Consider, for example, the cases of the chiliagon and the ideal state (city), both brought up by Vlastos (1969: 301), the latter also (and earlier) by Maula (1967: 35).
In each case, the excess is to an unworkable extreme: the chiliagon is supposed to have too many sides to imagine, the ideal state, too much justice to realize, the superluminal starship, too great a speed to subsist (retain mass and remain coherent).
For example, it is difficult to place the ideal state in the same category as either the chiliagon or the starship traveling at warp speed.
Yes, the chiliagon seems too intricately nuanced to draw or imagine, but it is not as if it were not a proper mathematical object.
There, too, the clarification process moves the discussion forward, exposing and establishing solution prospects that seem plausible: that the Form of mastodons, given that there are no longer any mastodons, is demonstrably empty; that the Form of unicorns, given that there have never been any unicorns, is assuredly empty; that the Form of the chiliagon, given that it has too many sides to distinguish it from a circle, is apparently empty; that the Form (if allowed) of the ideal state, given that it is too good to be true, is regrettably empty; that the Form of the superluminal starship, given that no such speed can be attained, is evidently empty; and so on with any examples I may have overlooked or any that may yet come up.
49) This rhetorical question is reminiscent of Rene Descartes's own regarding his inability to imagine what he can nevertheless clearly conceive, namely, a chiliagon
Bloch refers to the distinction that Descartes made between being able to conceive of, and imagine in detail, a triangle, for example, while one would not be able to imagine a chiliagon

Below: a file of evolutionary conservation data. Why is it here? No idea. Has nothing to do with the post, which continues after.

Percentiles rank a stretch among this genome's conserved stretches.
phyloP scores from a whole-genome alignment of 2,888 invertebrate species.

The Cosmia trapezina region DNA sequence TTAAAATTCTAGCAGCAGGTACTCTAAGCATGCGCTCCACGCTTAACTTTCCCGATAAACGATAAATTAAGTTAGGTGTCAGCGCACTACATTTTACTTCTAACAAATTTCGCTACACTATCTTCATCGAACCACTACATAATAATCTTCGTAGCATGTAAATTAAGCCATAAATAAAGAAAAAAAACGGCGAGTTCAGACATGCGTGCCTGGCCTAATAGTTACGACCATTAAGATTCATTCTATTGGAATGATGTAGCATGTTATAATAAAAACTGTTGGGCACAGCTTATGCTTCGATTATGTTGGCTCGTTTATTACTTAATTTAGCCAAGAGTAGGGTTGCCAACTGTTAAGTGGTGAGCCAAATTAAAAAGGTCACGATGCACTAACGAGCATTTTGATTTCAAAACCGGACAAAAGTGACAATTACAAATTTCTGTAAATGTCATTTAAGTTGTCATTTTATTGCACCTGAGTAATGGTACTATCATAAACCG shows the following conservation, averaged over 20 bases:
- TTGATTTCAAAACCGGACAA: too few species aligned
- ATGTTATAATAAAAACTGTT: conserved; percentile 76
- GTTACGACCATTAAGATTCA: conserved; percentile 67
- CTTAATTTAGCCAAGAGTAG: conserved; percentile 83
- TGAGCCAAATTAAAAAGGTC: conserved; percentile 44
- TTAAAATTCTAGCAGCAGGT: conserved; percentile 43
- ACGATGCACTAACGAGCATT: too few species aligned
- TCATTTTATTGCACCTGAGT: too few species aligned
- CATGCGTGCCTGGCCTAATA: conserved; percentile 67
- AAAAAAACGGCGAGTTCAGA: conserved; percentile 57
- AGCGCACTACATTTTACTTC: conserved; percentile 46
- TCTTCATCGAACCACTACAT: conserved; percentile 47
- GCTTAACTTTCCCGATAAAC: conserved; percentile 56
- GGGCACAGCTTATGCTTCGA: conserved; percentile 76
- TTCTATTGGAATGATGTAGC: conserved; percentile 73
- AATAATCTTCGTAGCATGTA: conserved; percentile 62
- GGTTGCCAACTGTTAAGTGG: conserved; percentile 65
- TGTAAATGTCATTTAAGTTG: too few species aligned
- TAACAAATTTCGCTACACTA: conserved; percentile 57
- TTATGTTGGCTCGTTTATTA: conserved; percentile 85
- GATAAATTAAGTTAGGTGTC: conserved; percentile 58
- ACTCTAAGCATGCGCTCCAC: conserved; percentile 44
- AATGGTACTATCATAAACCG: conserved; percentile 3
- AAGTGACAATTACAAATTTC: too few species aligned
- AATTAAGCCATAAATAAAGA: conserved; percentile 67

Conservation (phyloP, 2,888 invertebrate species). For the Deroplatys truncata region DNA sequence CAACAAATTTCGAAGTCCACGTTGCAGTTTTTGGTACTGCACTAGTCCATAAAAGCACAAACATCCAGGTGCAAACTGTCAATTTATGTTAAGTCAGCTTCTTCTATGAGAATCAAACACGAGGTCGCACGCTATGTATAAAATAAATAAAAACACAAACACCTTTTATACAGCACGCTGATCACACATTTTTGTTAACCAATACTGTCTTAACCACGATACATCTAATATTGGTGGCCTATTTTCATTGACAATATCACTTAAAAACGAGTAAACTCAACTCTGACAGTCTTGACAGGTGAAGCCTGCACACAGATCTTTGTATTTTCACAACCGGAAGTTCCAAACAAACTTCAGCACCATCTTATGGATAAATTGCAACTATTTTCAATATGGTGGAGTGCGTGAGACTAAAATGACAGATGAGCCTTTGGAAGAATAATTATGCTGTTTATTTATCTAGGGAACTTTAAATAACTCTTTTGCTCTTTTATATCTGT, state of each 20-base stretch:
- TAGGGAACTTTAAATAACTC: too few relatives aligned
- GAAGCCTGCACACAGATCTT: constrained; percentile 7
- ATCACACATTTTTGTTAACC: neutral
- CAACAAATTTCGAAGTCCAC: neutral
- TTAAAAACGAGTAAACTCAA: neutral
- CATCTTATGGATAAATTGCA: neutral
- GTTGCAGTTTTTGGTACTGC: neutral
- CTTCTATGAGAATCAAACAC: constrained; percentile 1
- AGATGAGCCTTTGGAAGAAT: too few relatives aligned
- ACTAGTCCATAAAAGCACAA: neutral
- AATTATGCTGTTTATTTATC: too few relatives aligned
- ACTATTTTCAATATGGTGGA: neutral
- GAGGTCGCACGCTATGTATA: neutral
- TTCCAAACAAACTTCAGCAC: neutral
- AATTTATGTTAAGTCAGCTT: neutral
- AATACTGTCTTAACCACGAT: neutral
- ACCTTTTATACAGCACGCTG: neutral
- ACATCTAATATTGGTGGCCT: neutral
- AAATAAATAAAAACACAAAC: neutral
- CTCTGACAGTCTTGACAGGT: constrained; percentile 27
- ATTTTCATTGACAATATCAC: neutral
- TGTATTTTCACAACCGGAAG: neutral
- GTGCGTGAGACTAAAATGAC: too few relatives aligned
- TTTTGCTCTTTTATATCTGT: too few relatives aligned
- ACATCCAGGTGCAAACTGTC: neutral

(a thousand-sided figure) in such a way, even though we can conceive of such a figure in the abstract.
But if I want to think of a chiliagon, although I understand that it is a figure consisting of a thousand sides just as well as I understand the triangle to be a three-sided figure, I do not in the same way imagine the thousand sides or see them as if they were present before me.
In distinguishing between pure intellection and imagination, Descartes uses the example of the chiliagon to illustrate how the mind conceives of those things that are unrepresentable to the imagination.
But once I have found the number, I know the given polygon's nature and properties very well, insofar as they are those of a chiliagon.
There is, perhaps, some intuitive sense in which the heap, and the chiliagon, are more readily understood when one ascertains the number involved, for then, as Leibniz suggests, certain properties can be inferred on the basis of this information.
Thus, the disanalogy noted above stems from the fact that when it comes to our distinct concepts of geometrical figures, such as the one of the chiliagon, the components of these concepts are also distinct, and that enables one to deduce--on the basis of mathematical inference alone--certain properties of the entity.